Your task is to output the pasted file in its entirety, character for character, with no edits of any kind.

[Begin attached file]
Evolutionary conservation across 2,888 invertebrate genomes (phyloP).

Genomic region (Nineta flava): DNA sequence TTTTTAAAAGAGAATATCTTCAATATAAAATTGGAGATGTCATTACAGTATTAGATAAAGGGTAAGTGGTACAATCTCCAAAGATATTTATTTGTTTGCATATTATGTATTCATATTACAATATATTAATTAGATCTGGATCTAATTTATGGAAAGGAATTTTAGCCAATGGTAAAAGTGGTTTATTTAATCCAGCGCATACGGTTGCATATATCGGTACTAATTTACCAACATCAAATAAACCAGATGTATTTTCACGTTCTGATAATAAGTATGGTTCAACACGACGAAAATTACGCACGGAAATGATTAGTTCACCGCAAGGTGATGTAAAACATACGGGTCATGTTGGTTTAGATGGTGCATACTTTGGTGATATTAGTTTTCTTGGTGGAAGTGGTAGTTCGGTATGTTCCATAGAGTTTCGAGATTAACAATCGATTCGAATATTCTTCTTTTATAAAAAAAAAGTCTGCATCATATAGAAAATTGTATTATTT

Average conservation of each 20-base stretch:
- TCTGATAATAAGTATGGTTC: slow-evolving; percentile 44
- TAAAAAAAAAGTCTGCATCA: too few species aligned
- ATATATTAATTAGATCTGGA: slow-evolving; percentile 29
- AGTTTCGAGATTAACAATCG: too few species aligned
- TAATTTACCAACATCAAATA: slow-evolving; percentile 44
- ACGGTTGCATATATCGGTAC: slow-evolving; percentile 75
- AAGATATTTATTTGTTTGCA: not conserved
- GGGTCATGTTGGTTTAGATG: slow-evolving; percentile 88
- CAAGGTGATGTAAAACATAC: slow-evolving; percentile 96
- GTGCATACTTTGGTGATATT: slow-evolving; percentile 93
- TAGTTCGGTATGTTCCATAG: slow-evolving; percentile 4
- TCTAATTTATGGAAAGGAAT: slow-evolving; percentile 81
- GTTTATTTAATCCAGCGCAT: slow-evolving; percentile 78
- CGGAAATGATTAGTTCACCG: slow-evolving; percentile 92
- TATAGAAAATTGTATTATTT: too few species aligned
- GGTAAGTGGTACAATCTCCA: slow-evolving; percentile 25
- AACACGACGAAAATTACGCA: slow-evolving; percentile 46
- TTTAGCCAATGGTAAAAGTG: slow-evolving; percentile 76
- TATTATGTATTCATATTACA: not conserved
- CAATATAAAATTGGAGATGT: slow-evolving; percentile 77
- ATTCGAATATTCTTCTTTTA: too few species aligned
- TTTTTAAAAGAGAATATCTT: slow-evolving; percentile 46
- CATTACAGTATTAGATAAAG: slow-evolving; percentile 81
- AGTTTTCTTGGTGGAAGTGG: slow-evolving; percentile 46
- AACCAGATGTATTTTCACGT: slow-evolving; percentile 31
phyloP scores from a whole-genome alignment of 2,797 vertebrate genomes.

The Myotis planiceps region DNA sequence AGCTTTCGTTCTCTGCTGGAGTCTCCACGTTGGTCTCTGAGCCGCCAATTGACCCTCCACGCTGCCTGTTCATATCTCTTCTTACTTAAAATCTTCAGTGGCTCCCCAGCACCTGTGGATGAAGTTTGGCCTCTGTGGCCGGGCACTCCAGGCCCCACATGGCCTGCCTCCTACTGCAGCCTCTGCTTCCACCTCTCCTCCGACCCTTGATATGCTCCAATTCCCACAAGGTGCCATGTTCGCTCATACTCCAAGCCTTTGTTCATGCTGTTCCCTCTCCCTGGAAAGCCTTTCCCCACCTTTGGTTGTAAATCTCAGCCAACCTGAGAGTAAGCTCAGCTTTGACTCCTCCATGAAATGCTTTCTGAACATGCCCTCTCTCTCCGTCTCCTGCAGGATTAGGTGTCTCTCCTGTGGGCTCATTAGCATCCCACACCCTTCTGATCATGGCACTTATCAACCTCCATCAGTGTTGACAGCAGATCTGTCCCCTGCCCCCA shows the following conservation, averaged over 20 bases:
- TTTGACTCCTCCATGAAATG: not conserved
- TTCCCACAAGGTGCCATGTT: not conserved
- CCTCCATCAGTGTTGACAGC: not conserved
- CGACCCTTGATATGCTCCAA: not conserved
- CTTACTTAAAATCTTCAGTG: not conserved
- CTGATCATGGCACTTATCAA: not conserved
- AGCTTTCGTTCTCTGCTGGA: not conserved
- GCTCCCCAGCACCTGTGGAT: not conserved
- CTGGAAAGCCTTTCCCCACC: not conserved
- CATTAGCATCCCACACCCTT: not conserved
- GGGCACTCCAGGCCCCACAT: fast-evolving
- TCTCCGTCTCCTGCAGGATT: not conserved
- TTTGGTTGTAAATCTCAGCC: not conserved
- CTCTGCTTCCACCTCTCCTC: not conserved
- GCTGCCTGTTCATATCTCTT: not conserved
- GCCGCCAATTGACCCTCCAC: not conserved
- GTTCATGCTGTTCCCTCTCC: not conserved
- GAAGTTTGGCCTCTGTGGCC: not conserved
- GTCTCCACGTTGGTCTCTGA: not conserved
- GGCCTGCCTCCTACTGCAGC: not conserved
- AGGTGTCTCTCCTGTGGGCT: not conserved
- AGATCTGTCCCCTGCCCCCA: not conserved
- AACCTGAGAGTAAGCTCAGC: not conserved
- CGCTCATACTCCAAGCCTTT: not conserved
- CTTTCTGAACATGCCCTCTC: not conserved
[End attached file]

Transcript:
Evolutionary conservation across 2,888 invertebrate genomes (phyloP).

Genomic region (Nineta flava): DNA sequence TTTTTAAAAGAGAATATCTTCAATATAAAATTGGAGATGTCATTACAGTATTAGATAAAGGGTAAGTGGTACAATCTCCAAAGATATTTATTTGTTTGCATATTATGTATTCATATTACAATATATTAATTAGATCTGGATCTAATTTATGGAAAGGAATTTTAGCCAATGGTAAAAGTGGTTTATTTAATCCAGCGCATACGGTTGCATATATCGGTACTAATTTACCAACATCAAATAAACCAGATGTATTTTCACGTTCTGATAATAAGTATGGTTCAACACGACGAAAATTACGCACGGAAATGATTAGTTCACCGCAAGGTGATGTAAAACATACGGGTCATGTTGGTTTAGATGGTGCATACTTTGGTGATATTAGTTTTCTTGGTGGAAGTGGTAGTTCGGTATGTTCCATAGAGTTTCGAGATTAACAATCGATTCGAATATTCTTCTTTTATAAAAAAAAAGTCTGCATCATATAGAAAATTGTATTATTT

Average conservation of each 20-base stretch:
- TCTGATAATAAGTATGGTTC: slow-evolving; percentile 44
- TAAAAAAAAAGTCTGCATCA: too few species aligned
- ATATATTAATTAGATCTGGA: slow-evolving; percentile 29
- AGTTTCGAGATTAACAATCG: too few species aligned
- TAATTTACCAACATCAAATA: slow-evolving; percentile 44
- ACGGTTGCATATATCGGTAC: slow-evolving; percentile 75
- AAGATATTTATTTGTTTGCA: not conserved
- GGGTCATGTTGGTTTAGATG: slow-evolving; percentile 88
- CAAGGTGATGTAAAACATAC: slow-evolving; percentile 96
- GTGCATACTTTGGTGATATT: slow-evolving; percentile 93
- TAGTTCGGTATGTTCCATAG: slow-evolving; percentile 4
- TCTAATTTATGGAAAGGAAT: slow-evolving; percentile 81
- GTTTATTTAATCCAGCGCAT: slow-evolving; percentile 78
- CGGAAATGATTAGTTCACCG: slow-evolving; percentile 92
- TATAGAAAATTGTATTATTT: too few species aligned
- GGTAAGTGGTACAATCTCCA: slow-evolving; percentile 25
- AACACGACGAAAATTACGCA: slow-evolving; percentile 46
- TTTAGCCAATGGTAAAAGTG: slow-evolving; percentile 76
- TATTATGTATTCATATTACA: not conserved
- CAATATAAAATTGGAGATGT: slow-evolving; percentile 77
- ATTCGAATATTCTTCTTTTA: too few species aligned
- TTTTTAAAAGAGAATATCTT: slow-evolving; percentile 46
- CATTACAGTATTAGATAAAG: slow-evolving; percentile 81
- AGTTTTCTTGGTGGAAGTGG: slow-evolving; percentile 46
- AACCAGATGTATTTTCACGT: slow-evolving; percentile 31
phyloP scores from a whole-genome alignment of 2,797 vertebrate genomes.

The Myotis planiceps region DNA sequence AGCTTTCGTTCTCTGCTGGAGTCTCCACGTTGGTCTCTGAGCCGCCAATTGACCCTCCACGCTGCCTGTTCATATCTCTTCTTACTTAAAATCTTCAGTGGCTCCCCAGCACCTGTGGATGAAGTTTGGCCTCTGTGGCCGGGCACTCCAGGCCCCACATGGCCTGCCTCCTACTGCAGCCTCTGCTTCCACCTCTCCTCCGACCCTTGATATGCTCCAATTCCCACAAGGTGCCATGTTCGCTCATACTCCAAGCCTTTGTTCATGCTGTTCCCTCTCCCTGGAAAGCCTTTCCCCACCTTTGGTTGTAAATCTCAGCCAACCTGAGAGTAAGCTCAGCTTTGACTCCTCCATGAAATGCTTTCTGAACATGCCCTCTCTCTCCGTCTCCTGCAGGATTAGGTGTCTCTCCTGTGGGCTCATTAGCATCCCACACCCTTCTGATCATGGCACTTATCAACCTCCATCAGTGTTGACAGCAGATCTGTCCCCTGCCCCCA shows the following conservation, averaged over 20 bases:
- TTTGACTCCTCCATGAAATG: not conserved
- TTCCCACAAGGTGCCATGTT: not conserved
- CCTCCATCAGTGTTGACAGC: not conserved
- CGACCCTTGATATGCTCCAA: not conserved
- CTTACTTAAAATCTTCAGTG: not conserved
- CTGATCATGGCACTTATCAA: not conserved
- AGCTTTCGTTCTCTGCTGGA: not conserved
- GCTCCCCAGCACCTGTGGAT: not conserved
- CTGGAAAGCCTTTCCCCACC: not conserved
- CATTAGCATCCCACACCCTT: not conserved
- GGGCACTCCAGGCCCCACAT: fast-evolving
- TCTCCGTCTCCTGCAGGATT: not conserved
- TTTGGTTGTAAATCTCAGCC: not conserved
- CTCTGCTTCCACCTCTCCTC: not conserved
- GCTGCCTGTTCATATCTCTT: not conserved
- GCCGCCAATTGACCCTCCAC: not conserved
- GTTCATGCTGTTCCCTCTCC: not conserved
- GAAGTTTGGCCTCTGTGGCC: not conserved
- GTCTCCACGTTGGTCTCTGA: not conserved
- GGCCTGCCTCCTACTGCAGC: not conserved
- AGGTGTCTCTCCTGTGGGCT: not conserved
- AGATCTGTCCCCTGCCCCCA: not conserved
- AACCTGAGAGTAAGCTCAGC: not conserved
- CGCTCATACTCCAAGCCTTT: not conserved
- CTTTCTGAACATGCCCTCTC: not conserved